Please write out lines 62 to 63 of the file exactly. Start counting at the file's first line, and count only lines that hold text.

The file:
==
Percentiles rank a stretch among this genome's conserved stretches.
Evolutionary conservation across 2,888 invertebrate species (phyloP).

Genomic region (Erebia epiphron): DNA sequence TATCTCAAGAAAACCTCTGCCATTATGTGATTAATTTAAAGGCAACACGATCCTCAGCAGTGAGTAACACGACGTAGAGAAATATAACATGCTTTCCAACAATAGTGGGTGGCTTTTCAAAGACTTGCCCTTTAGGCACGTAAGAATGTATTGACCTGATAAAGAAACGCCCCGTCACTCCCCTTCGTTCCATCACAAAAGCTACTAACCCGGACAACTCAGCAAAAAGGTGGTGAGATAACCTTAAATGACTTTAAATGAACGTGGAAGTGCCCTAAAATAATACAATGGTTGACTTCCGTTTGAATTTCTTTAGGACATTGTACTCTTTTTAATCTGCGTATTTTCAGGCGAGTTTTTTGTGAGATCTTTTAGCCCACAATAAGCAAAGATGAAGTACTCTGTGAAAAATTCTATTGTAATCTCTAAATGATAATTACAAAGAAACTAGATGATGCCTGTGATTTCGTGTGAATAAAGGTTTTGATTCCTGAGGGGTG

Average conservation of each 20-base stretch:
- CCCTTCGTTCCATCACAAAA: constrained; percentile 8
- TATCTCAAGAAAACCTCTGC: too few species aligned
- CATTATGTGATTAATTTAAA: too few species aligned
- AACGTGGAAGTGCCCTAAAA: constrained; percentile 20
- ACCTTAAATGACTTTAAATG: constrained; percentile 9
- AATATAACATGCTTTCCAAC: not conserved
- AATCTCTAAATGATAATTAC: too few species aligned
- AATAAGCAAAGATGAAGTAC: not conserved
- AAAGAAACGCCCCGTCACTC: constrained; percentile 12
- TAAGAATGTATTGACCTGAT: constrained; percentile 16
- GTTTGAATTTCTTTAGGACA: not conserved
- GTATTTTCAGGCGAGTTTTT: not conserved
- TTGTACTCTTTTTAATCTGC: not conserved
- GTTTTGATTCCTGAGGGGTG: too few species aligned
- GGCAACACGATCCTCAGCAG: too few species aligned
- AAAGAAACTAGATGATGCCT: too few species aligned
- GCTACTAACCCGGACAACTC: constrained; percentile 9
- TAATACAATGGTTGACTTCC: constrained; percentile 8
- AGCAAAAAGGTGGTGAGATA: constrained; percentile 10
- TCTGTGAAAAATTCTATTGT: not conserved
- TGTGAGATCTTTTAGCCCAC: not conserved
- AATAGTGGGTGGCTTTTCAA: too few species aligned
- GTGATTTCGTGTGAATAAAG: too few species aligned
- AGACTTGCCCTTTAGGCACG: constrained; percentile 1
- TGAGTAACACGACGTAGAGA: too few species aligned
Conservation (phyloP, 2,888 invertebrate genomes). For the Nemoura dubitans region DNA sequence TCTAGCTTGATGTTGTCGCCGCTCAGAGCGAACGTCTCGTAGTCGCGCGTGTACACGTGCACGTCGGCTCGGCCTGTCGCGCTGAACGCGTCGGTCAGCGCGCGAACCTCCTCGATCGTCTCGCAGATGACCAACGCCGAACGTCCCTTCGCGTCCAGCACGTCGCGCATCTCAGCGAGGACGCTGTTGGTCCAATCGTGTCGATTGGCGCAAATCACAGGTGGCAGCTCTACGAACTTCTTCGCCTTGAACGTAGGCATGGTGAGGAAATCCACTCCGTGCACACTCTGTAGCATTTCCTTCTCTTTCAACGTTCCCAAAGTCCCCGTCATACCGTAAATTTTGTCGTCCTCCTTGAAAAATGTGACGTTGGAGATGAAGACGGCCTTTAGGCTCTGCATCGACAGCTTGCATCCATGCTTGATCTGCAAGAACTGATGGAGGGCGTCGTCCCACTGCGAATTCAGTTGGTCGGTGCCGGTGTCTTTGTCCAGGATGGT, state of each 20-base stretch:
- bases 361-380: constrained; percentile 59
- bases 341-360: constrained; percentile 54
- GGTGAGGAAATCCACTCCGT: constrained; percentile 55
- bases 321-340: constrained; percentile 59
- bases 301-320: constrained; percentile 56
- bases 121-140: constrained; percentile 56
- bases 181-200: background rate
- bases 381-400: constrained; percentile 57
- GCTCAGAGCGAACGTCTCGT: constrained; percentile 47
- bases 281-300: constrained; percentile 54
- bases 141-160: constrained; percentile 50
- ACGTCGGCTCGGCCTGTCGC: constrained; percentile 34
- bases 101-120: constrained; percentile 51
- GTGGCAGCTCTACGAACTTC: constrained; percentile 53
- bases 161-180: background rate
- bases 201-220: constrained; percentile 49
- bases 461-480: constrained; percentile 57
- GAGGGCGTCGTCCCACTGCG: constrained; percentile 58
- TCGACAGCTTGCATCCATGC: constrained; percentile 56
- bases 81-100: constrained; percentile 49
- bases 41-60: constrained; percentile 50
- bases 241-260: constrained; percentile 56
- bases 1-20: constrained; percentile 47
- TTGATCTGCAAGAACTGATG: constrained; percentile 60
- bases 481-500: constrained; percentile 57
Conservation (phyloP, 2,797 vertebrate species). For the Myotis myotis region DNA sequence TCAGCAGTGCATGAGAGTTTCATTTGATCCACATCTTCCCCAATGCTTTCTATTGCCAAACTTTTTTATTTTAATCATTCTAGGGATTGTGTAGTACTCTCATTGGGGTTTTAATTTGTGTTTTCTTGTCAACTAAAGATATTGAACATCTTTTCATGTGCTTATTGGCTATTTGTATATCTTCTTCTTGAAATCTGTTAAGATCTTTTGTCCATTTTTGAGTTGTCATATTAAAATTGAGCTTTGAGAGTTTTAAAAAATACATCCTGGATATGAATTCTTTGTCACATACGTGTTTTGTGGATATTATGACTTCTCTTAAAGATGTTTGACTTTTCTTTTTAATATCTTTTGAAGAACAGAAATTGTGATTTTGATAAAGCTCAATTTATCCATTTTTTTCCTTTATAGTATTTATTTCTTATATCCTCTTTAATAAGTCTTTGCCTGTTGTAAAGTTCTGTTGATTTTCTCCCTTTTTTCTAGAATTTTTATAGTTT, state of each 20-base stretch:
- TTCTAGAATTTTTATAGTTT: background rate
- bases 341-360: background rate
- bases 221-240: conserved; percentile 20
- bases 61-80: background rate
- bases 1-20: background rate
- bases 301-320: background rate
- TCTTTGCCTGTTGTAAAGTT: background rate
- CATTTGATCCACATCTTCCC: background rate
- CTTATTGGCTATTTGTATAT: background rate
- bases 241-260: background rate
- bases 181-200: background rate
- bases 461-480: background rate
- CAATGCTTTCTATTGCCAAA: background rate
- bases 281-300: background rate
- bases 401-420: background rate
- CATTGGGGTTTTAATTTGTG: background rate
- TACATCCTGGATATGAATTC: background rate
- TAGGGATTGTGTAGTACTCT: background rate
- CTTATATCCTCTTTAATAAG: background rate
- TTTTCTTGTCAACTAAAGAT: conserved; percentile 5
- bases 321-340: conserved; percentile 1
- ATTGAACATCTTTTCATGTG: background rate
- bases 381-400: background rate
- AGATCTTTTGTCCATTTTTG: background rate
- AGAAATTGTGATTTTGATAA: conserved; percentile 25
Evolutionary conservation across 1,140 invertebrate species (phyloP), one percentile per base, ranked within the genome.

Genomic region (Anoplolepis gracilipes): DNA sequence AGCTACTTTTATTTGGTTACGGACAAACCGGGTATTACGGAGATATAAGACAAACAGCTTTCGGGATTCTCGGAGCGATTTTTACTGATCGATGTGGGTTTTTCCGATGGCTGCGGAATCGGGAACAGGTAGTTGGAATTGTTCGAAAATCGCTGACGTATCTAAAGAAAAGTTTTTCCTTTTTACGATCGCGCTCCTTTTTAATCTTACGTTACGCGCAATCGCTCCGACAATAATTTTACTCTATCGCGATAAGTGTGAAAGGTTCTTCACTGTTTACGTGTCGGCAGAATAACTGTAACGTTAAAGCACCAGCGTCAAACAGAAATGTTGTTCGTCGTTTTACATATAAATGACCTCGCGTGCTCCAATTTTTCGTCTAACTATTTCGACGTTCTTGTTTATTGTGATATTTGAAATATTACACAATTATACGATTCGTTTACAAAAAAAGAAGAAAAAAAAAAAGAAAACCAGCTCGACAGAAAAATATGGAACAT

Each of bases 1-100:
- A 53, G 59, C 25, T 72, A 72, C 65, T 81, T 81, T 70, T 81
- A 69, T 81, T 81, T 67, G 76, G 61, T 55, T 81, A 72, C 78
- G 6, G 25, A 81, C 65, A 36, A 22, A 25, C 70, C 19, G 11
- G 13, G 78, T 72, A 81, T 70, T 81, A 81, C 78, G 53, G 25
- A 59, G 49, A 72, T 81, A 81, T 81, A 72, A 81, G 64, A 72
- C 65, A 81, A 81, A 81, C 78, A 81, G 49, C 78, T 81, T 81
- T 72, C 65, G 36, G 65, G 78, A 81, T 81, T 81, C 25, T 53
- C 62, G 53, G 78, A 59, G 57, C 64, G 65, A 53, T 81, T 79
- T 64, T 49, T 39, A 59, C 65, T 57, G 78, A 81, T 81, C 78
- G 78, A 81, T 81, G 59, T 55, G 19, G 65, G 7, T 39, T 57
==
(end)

- bases 301-320: background rate
- TCTTTGCCTGTTGTAAAGTT: background rate